Times have changed since I lived in the U.S. and I'm also living in a different area. I grew up in a rural area and the way we handled our garbage tended to be to either burn it in a trash pile some distance from our house or to haul it to the local dump. I never thought about who owned/managed the town dump, but I'm guessing our taxes rented the space for everyone to leave their unwanted junk. The benefits of our system was that getting rid of trash was easy. The down side was that there were rats in our trash pile in warmer times.
Japan, as everyone has heard, has a highly diversified recycling system and I had to keep seven different trash receptacles in my tiny apartment in Tokyo. That was hassle enough, but we were also required to wash everything well before getting rid of it. This was no small hassle, especially given my limited kitchen space and how long it takes something like a milk carton to dry once it has been washed.
In the area that I'm in now, there is what is called "single stream" recycling. That means I don't have to have an elaborate array of separate receptacles, but I do have to separate what can be recycled and what cannot. We don't have to wash things, but I have read that it is encouraged. It's my guess that it may become mandatory at one point, but the local governments are taking this recycling thing one step at a time. First, they have to get people to separate trash, then they'll worry about washing it.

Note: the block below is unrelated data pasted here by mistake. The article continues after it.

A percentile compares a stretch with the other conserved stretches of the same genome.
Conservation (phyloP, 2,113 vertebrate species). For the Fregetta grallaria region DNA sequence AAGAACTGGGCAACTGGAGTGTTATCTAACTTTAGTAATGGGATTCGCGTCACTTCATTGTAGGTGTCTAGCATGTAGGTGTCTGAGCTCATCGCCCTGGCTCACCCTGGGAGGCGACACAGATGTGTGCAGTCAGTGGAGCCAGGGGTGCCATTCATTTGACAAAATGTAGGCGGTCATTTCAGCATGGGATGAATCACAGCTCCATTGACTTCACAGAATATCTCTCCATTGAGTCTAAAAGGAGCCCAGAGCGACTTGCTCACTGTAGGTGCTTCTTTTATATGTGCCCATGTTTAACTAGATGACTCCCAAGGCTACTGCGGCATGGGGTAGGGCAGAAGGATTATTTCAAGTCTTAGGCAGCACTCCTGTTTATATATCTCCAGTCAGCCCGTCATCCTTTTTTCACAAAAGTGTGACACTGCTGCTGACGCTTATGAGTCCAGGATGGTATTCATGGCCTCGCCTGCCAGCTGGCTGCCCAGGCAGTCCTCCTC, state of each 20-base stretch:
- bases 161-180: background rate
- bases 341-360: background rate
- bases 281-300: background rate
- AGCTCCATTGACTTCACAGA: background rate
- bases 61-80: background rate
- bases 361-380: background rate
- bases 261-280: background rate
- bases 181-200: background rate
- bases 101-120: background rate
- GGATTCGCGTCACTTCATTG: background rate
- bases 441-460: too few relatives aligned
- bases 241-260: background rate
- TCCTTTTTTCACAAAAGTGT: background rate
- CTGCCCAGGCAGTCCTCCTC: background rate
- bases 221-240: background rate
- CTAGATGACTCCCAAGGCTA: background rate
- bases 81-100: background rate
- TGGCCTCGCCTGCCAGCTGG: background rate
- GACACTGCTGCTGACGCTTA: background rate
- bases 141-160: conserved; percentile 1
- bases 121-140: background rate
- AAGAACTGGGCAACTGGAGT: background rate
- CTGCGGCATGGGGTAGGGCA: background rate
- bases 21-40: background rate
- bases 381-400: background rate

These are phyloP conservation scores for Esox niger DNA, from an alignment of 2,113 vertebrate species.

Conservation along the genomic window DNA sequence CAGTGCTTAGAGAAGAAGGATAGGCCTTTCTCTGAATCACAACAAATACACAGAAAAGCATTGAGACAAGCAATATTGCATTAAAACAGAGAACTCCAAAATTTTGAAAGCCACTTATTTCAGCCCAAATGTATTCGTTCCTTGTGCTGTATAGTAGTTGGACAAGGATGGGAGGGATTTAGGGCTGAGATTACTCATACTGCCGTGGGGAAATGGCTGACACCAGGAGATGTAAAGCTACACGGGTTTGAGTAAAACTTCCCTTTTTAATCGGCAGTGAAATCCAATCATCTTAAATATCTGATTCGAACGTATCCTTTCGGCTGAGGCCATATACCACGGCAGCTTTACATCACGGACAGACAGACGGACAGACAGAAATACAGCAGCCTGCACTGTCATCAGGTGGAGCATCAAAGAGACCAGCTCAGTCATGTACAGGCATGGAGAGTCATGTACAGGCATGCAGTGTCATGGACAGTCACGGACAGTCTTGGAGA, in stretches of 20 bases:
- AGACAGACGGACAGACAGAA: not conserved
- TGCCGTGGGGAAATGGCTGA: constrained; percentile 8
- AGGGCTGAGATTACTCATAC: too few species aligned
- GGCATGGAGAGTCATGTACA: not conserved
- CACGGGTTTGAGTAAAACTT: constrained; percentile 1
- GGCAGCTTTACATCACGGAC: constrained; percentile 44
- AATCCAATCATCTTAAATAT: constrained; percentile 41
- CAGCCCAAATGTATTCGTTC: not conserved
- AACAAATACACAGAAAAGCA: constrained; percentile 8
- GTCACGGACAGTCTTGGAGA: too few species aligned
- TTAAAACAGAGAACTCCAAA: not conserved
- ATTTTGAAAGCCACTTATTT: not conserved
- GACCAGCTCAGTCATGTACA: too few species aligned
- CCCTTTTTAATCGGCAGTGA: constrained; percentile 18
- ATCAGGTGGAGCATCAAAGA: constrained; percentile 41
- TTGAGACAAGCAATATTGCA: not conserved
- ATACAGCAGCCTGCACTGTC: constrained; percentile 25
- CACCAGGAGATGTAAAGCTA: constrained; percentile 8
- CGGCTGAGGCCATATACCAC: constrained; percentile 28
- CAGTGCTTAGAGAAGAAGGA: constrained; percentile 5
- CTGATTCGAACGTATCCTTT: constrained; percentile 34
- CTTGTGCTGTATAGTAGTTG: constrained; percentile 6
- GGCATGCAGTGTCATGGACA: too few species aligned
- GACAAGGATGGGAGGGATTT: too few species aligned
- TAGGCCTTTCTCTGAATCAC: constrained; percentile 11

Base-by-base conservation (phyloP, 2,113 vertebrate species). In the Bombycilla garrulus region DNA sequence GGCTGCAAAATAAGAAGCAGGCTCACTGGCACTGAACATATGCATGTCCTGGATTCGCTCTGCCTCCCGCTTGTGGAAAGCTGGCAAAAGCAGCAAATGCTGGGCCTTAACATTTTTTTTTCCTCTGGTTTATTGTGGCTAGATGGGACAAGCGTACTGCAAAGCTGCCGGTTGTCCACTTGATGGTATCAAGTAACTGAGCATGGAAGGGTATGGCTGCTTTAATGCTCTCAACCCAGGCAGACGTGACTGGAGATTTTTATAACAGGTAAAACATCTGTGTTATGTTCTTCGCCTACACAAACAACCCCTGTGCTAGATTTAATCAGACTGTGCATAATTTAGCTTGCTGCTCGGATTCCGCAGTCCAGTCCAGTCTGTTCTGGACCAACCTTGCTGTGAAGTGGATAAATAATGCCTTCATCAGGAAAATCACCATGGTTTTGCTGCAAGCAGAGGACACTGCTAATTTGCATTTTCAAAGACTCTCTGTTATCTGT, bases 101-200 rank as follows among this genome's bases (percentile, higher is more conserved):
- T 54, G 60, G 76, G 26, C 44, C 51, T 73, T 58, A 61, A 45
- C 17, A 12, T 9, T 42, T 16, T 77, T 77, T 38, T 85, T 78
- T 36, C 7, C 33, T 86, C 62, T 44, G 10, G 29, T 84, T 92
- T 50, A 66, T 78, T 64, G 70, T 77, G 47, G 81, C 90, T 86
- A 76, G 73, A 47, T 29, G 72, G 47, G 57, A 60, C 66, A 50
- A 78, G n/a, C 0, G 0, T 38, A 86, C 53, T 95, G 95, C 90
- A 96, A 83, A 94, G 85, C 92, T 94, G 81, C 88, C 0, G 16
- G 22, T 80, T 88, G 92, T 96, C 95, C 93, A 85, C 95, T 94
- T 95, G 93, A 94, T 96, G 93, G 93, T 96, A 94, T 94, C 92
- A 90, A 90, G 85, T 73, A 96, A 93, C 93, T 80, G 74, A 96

I'm somewhat torn about the trash washing now. I know America's handling of recycling is sloppy and substandard, but the Japanese way was enormously complex and troublesome. In the end though, I'm the type of person who will opt for the good of the many over my own good. I'd trade having to meticulously separate and wash my trash again for a better and more thorough recycling system in the U.S. despite the hassle for me personally.